Now that our local weather has settled into the more routine summer pattern of sunny, hot days, clear, mild nights and the generally southwesterly flow that can bring the occasional higher-terrain thundershower, let's pause to look at models weather forec
The climate summary for June 2012 from the National Oceanic and Atmospheric Administration details an historically warm month for the United States. That fact will come as no great surprise to those sweltering Midwesterners and Easterners who’ve seen more than 4,500 daily high temperature records crushed during the course of that miserable 30-day period.
The climate summary for June 2012 from the National Oceanic and Atmospheric Administration details an historically warm month for the United States. That fact will come as no great surprise to those sweltering Midwesterners and Easterners who've seen more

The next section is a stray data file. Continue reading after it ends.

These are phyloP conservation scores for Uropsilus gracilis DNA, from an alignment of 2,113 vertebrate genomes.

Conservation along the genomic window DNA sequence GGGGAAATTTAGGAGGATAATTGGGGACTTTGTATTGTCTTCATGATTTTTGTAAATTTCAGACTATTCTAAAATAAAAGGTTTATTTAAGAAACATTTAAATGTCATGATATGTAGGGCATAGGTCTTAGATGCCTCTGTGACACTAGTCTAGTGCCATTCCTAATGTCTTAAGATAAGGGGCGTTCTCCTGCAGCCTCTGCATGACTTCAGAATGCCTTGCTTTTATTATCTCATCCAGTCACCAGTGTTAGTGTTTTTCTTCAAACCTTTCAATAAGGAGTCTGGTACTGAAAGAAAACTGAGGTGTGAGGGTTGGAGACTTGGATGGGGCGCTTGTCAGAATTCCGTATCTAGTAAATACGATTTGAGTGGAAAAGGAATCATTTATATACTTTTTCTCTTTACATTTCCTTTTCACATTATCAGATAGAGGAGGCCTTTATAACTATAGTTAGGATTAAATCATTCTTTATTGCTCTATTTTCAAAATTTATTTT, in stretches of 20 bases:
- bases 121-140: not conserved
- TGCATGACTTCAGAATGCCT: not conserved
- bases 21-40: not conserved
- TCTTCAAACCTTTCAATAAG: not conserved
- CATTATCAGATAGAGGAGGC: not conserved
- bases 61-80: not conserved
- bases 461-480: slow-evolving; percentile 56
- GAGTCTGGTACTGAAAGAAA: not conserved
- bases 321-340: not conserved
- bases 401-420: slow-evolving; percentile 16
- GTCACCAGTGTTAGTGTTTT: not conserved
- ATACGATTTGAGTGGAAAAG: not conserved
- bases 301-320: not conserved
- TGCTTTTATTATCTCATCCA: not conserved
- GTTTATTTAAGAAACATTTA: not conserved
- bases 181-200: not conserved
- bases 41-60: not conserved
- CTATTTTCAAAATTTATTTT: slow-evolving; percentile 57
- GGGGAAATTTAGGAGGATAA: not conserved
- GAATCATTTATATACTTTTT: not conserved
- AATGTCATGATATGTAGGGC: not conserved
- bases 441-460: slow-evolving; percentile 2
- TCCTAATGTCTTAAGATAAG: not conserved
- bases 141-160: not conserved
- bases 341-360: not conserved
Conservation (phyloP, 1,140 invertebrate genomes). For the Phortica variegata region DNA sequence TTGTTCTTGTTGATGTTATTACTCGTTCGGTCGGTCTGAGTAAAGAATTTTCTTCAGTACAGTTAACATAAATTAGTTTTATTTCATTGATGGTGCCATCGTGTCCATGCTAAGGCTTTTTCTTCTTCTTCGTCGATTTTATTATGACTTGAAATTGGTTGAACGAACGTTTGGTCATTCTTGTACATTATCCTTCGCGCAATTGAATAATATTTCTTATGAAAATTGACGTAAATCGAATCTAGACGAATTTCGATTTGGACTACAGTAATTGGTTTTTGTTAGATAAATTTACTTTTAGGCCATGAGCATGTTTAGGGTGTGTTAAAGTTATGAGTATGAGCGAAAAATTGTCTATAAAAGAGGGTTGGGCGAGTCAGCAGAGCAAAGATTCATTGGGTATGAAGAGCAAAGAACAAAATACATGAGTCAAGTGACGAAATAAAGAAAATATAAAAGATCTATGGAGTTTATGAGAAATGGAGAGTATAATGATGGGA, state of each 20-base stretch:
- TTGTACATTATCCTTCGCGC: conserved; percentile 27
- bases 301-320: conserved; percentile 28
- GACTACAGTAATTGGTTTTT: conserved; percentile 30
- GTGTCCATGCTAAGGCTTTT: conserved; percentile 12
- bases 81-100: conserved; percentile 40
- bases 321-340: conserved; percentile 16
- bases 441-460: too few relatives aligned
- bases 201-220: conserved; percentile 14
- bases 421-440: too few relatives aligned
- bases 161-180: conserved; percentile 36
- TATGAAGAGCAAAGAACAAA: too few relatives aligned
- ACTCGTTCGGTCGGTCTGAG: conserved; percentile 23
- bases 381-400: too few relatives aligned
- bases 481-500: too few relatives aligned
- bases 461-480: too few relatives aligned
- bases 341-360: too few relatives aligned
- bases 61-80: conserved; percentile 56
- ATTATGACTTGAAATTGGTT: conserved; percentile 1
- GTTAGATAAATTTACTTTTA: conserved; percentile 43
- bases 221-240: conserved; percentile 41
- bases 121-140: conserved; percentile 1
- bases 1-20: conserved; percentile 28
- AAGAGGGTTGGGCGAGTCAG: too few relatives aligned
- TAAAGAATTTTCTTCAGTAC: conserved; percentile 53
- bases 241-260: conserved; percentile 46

Grapevines, like many other plants and most people, love heat — to a point. In the early summer, when daily temperatures top out in the upper 80s and low 90s, their rapid progress is palpable. One might even swear it is actually possible to see their bright-green shoots lengthening in the vineyard during what is known as the “grand” period of vine growth.
Grapevines, like many other plants and most people, love heat — to a point.In the early summer, when daily temperatures top out in the upper 80s and low 90s, their rapid progress is palpable. One might even swear it is actually possible to see their brigh
The June weather review the state climatologist recently issued confirmed a few facts most of us who pay even the slightest attention to such matters already knew: Washington experienced one of its coolest and wettest Junes on record.
As if on cue to prove a point made here recently, two Saturdays ago Walla Walla's notoriously changeable weather provided a wildly unforgettable display. Pulling a stunning — but fortunately short-lived surprise — a hailstorm arose out of a perfectly sunn